Hal and his son leave the courthouse after a second mistrial is declared. The judge scheduled the next trial to begin on April 12th and cautioned Hal not to speak to the media. A public defender was also appointed since Turner had declared bankruptcy. (Photo from Carmine Glasso @ NorthJersey.com)
March 10, 2010 Update:
According to news accounts, Hal Turner was taken to the hospital this morning while experiencing chest pains. He was reportedly treated for a "chest infection" and released. The jury in his retrail is in its' third day of deliberations. MORE HERE:
ACCORDING TO NORTH JERSEY.COM THE JURY DEADLOCKED.
Gag Order or Not, You’re Fired
By A. G. SULZBERGER
Updated With the testimony over and closing arguments done, it would seem that Harold C. Turner would have little to do except wait for a federal jury to decide whether he was guilty of threatening the lives of three appellate court judges.
But Mr. Turner, an incendiary radio host on the Internet, is not known for quiet reflection — even with a court-imposed gag order.
As the jury was deliberating Tuesday morning, Mr. Turner unexpectedly announced the firing of his lawyers. The decision, which will go into effect after the resolution of the case, was announced without further explanation in United States District Court in Brooklyn.
In the hallway outside the courtroom, Mr. Turner put his hands in the air and said he could not comment, citing the gag order imposed. “I cannot communicate with the media,” he said. “It’s not you and they’re not fired.”
However his two lawyers — Nishay K. Sanan and Michael A. Orozco — confirmed that they received a letter early Tuesday morning in which Mr. Turner announced his intention to part ways. The lawyers have represented him since shortly after his arrest last summer, but Mr. Turner cited his desire to have fresh eyes on the case.
“Win, lose or draw, we’re done,” Mr. Sanan said.
This is the second trial of Mr. Turner on charges stemming from writing an explosive blog post on his Web site, in which he posted the photos of three judges with the United States Court of Appeals in Chicago. The judges had upheld a law banning handguns, and Mr. Turner wrote, among other things, that they were “worthy of death.” He faces up to 10 years if convicted.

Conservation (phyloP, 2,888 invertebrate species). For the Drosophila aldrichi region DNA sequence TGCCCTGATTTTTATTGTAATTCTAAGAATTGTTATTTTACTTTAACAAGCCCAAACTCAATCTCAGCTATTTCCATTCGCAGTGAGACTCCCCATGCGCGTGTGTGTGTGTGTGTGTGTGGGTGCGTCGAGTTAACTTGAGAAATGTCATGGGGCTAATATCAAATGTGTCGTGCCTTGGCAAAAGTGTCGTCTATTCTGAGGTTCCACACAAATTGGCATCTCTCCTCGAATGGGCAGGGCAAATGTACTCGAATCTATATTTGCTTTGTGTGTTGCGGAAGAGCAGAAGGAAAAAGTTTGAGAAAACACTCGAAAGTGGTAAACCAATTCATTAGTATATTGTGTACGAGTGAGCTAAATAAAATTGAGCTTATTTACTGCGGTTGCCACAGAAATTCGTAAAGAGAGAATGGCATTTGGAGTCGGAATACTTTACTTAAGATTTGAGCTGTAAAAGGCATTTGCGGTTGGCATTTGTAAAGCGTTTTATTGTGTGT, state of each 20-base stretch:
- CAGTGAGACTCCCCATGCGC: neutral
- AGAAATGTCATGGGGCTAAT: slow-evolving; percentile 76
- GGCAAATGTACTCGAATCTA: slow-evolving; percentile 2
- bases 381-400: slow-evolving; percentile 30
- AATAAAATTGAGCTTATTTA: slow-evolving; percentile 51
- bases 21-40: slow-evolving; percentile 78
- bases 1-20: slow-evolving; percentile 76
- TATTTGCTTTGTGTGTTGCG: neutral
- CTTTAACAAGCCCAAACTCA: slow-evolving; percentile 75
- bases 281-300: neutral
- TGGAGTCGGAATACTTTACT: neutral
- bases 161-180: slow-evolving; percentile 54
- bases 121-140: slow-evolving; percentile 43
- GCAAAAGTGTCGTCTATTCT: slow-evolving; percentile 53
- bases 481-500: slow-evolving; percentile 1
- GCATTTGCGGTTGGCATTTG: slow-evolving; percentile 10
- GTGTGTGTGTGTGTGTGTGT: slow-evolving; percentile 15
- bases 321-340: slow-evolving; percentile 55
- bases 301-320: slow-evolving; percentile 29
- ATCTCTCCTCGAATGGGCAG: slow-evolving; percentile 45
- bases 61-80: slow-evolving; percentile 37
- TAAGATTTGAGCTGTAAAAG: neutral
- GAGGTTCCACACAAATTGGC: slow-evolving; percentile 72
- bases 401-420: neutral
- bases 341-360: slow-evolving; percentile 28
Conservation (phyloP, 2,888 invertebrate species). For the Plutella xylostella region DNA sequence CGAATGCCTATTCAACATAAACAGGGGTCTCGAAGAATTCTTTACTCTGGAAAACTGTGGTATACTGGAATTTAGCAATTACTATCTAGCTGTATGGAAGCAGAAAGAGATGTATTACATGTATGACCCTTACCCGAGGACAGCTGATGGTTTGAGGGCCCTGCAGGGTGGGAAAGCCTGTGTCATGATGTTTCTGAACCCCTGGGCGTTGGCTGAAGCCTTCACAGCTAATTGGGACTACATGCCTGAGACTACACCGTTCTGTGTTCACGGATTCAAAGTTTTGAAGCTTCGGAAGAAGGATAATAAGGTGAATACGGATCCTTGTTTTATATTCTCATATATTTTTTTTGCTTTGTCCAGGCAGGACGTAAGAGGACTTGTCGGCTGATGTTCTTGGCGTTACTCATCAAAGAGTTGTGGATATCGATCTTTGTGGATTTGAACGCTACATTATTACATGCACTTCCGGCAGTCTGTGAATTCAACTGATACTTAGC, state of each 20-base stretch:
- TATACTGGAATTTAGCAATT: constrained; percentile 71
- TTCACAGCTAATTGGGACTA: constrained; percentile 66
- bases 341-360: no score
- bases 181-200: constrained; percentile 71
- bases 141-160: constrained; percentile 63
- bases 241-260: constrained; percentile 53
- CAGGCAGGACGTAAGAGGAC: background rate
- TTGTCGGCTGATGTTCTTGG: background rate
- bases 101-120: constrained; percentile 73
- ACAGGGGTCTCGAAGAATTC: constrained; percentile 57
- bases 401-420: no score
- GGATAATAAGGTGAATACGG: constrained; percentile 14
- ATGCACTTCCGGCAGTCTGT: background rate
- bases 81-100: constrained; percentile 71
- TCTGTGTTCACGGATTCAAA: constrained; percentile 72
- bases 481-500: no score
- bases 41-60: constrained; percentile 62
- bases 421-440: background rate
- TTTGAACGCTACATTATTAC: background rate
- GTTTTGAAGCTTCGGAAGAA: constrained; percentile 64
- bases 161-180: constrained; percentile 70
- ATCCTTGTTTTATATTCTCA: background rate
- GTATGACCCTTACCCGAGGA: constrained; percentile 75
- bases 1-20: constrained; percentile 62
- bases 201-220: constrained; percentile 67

The case was moved from Chicago so that Mr. Turner would not face trial in the same building where the three judges work. The first trial ended in a hung jury.
In the late afternoon on Tuesday, jurors sent Judge Donald E. Walter a note advising that they were “unable to come to an agreement and are convinced that we will not ever be able to make a unanimous decision.”
Judge Walker told the jury to continue deliberations. Defense attorneys for Mr. Turner moved for a mistrial.
About an hour later, jurors sent a second note saying the group was “confident we will not align on a decision” by 5 p.m., and asked to be discharged and return on Wednesday to continue deliberations.
During closing arguments on Monday, Mr. Sanan sought to portray Mr. Turner, who had worked as a confidential informant for the F.B.I., as someone who had followed the instructions of his handlers to help the government gather information about white supremacist groups, who comprised the core of his audience.
Dismissing the prosecutors’ depiction of Mr. Turner as a dangerous purveyor of violent and vehemently racist rhetoric who finally crossed the line with his comments about the judges, Mr. Sanan described Mr. Turner as a radio shock jock like Don Imus or Howard Stern. “To give your opinion is not a crime; to give it vehemently is not a crime,” he said.
Mr. Sanan, who is of Indian descent, and Mr. Orozco, who is of Puerto Rican descent, said that race did not play a role in their dismissal. “He is not a racist,” said Mr. Orozco.